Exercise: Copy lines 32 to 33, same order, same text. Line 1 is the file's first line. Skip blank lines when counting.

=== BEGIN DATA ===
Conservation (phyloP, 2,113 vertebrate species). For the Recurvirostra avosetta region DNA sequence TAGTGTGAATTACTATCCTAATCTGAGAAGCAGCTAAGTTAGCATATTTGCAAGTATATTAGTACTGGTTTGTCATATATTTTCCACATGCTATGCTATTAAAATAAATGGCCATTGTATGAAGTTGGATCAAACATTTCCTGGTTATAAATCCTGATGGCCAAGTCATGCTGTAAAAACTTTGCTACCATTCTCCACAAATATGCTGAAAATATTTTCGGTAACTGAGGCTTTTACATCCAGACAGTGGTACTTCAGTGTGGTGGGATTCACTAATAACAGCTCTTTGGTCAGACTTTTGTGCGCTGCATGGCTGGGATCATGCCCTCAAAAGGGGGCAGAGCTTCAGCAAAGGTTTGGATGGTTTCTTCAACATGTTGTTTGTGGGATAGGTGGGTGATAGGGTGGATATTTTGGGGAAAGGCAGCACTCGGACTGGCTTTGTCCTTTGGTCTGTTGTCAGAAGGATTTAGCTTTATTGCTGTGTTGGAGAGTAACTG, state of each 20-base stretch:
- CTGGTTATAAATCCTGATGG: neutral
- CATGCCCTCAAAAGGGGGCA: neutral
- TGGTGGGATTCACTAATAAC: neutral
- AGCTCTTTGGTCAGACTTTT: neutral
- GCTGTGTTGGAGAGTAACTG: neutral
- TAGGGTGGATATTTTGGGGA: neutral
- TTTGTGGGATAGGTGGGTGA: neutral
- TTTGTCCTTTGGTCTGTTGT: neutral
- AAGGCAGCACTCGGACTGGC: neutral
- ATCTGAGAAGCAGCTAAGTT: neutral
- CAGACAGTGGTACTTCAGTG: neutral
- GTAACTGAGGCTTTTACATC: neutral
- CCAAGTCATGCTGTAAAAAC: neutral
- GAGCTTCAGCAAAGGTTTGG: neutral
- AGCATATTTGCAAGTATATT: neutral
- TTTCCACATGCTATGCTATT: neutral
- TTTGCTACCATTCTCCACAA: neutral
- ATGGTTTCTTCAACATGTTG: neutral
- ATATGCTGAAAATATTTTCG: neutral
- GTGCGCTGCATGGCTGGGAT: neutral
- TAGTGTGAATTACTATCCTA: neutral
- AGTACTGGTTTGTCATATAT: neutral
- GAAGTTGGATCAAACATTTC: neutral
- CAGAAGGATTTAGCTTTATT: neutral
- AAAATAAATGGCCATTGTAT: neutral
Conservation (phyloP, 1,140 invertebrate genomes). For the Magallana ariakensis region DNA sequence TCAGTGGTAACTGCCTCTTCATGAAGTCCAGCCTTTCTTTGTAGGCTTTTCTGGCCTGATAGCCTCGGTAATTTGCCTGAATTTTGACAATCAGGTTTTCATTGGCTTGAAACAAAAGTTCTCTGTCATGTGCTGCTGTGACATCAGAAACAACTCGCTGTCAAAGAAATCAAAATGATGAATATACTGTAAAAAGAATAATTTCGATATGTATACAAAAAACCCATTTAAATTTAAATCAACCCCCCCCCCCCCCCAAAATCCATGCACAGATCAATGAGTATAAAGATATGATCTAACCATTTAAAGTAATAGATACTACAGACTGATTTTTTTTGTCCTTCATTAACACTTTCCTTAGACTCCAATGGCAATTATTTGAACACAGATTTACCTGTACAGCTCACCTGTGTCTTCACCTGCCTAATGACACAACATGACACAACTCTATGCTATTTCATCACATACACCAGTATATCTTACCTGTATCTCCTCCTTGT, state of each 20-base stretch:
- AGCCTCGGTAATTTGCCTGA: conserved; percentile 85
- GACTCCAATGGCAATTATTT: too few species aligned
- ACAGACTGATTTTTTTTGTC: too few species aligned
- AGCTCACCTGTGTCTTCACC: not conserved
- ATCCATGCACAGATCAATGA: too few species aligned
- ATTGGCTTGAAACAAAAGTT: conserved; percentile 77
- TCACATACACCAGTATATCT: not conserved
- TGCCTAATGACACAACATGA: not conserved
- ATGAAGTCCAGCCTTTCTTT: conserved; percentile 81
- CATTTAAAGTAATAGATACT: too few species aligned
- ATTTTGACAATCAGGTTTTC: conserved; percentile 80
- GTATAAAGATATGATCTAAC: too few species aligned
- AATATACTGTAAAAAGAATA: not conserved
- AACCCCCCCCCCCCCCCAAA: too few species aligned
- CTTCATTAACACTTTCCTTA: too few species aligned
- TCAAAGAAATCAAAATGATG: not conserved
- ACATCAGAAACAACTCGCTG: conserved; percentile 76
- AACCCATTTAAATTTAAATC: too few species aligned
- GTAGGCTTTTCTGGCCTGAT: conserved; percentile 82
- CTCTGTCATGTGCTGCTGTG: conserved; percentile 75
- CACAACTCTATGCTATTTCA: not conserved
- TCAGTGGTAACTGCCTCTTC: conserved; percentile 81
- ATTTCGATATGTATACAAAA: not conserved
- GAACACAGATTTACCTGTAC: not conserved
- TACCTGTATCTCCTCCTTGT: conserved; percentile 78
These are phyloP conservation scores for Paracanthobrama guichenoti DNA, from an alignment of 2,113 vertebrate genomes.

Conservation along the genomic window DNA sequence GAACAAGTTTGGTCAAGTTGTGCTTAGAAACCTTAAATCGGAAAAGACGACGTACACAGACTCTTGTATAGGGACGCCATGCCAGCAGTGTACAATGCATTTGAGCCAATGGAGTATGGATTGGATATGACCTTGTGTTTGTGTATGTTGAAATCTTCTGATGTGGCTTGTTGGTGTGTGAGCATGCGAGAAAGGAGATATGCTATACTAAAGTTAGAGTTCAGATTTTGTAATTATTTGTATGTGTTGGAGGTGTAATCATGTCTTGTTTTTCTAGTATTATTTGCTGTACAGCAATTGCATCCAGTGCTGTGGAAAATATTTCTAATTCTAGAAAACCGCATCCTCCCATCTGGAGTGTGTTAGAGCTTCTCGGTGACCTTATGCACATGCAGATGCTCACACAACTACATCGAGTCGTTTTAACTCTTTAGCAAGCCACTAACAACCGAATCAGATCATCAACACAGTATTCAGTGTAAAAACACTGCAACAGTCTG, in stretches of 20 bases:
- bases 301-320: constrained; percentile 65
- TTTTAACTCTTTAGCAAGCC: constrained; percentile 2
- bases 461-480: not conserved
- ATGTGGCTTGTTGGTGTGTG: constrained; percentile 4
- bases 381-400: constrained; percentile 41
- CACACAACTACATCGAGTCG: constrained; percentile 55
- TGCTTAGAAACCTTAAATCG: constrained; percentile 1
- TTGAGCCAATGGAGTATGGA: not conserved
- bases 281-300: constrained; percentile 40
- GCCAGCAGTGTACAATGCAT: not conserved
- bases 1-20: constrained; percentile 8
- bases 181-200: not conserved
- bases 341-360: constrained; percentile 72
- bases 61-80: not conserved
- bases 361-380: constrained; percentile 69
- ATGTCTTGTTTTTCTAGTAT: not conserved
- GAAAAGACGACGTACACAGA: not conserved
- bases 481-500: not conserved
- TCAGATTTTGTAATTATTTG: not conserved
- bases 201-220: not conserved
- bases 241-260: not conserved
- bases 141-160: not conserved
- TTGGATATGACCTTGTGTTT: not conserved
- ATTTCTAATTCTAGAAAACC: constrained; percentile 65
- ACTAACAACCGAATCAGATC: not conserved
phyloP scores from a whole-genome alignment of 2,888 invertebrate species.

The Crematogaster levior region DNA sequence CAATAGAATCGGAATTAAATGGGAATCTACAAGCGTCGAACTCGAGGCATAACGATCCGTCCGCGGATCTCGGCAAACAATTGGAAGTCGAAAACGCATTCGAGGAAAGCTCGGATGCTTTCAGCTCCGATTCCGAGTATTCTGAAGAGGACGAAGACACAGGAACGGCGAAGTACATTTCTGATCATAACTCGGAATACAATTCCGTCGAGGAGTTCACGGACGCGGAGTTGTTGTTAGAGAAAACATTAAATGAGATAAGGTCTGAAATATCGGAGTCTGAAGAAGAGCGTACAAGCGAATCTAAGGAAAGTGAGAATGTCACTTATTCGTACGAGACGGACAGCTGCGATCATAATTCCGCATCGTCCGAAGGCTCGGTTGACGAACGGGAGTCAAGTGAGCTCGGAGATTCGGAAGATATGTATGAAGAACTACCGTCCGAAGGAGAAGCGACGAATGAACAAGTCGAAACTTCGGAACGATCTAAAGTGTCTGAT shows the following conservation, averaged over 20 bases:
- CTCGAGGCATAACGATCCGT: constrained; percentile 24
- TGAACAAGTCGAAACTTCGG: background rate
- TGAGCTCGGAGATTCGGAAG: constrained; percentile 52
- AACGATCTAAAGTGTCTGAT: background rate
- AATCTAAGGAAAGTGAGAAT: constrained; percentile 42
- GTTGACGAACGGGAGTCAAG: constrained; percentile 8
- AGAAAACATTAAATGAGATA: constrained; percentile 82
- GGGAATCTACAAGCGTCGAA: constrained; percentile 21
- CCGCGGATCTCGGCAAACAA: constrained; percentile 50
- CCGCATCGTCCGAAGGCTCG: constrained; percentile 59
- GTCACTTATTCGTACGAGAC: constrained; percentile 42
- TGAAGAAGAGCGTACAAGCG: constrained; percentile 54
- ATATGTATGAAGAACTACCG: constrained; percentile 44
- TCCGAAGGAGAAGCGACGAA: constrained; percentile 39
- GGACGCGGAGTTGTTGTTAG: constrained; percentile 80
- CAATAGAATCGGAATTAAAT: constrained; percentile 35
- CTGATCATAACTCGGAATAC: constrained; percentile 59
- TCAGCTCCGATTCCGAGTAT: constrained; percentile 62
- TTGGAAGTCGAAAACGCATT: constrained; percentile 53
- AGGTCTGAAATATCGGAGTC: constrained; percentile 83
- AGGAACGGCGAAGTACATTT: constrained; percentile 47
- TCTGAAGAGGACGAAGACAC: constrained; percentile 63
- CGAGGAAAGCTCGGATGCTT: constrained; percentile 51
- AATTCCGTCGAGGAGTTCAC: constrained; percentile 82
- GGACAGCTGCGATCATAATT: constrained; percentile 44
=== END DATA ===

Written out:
- ATCCATGCACAGATCAATGA: too few species aligned
- ATTGGCTTGAAACAAAAGTT: conserved; percentile 77